Doug TenNapel’s Unifying Theory of Everything; Beginning Middle and End

I’ve been lecturing on story for over twenty years. That doesn’t make me good at story because I’ve seen many people who have lectured on story for over twenty years who don’t know what they’re talking about. But one thing I can say about my story-telling thoughts is that they work… and that they are grounded in my theory of everything.

When I started making graphic novels, my first book being GEAR, I got into a bind by the middle of my story. I didn’t know where it was going, so I didn’t know what kind of end I was setting up with the first half of the book. There was a lot of wandering and meandering, then I grabbed a sketchbook and beat out the rest of the story until I found a satisfying ending. That began my journey (which also happens to have a begging, middle and end) of figuring out how to tell a story.

There is a lot of overlap with reality that story structure emulates because if you look for beginnings, middles and ends you’ll find them everywhere, even in your own real life! Each of us has a beginning, I hope that isn’t news to anyone. There was a time that you were not here. You will go through a middle of your life before you meet your end. Our lives are stories which I think are written by God, but that’s a different topic I won’t go into here.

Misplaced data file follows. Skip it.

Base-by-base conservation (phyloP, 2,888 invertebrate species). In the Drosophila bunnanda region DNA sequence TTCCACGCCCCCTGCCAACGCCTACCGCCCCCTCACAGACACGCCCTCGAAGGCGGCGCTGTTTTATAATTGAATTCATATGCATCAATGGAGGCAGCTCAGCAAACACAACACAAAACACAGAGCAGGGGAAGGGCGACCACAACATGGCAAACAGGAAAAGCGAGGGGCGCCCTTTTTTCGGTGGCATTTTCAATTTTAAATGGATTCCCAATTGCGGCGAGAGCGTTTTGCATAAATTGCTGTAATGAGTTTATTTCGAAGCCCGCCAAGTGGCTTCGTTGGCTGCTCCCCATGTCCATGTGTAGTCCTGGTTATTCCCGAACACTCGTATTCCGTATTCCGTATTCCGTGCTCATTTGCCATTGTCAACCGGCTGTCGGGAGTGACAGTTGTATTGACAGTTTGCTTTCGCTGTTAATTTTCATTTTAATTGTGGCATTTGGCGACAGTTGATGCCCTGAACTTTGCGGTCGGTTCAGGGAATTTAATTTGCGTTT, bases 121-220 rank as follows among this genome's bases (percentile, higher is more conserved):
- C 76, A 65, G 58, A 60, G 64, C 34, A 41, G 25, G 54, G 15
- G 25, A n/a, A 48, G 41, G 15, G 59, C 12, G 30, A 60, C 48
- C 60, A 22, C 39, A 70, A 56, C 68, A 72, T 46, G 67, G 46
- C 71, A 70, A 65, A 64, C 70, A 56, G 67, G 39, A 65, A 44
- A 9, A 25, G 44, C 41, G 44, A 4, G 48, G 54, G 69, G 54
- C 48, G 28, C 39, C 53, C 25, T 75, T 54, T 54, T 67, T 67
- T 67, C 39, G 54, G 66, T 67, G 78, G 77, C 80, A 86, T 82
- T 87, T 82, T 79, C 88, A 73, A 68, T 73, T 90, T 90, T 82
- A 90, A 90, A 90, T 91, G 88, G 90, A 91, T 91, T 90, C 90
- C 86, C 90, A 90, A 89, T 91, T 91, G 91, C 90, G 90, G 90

Before I wrote Creature Tech, I felt apprehensive about my ability to draw human anatomy. I had written the Creature Tech script and knew I’d have to draw a lot of people and I needed to boost my confidence in that area so I took a couple years of figure drawing classes. What interested me in those classes was how the way I structure a figure drawing was similar to how I structure my stories. When drawing the human form, the basic proportions are lightly sketched on the paper. You don’t start by drawing a finished, polished head then move on to the neck. If you go to finish too early, your head may be well drawn but it might be twice the proportion is should be compared to the rest of the body. There must be a planning stage and that started to sound a whole lot like how my written stories needed an outline sketched before I could write a finished scene. If there is no outline, the finished scene could be “out of proportion” with the rest of the story.

All drawings also have a beginning, middle and end. There are three distinct stages I learned where in the beginning, basic proportions were set. It’s the “set up” for the final drawing. The middle “makes a case” for the conclusion by filling in basic structures with greater solidity. But you don’t ever go to final in that middle stage or the final drawing will lose drama and cohesiveness. The end of a drawing concludes with the biggest punch of all: you introduce your darkest darks and lightest lights to provide an irrefutable strength through contrast and polish.

Learning how to tell stories has helped me be a better visual artist, and learning to be a better visual artist has only strengthened the structure of my stories. Considering my own life’s beginning, middle and end has even helped me live a better life of goals, development and considering the end! This is how story is part of my universal theory of everything. I’m still in the middle of my theory, so I hope to nail this sucker by the end.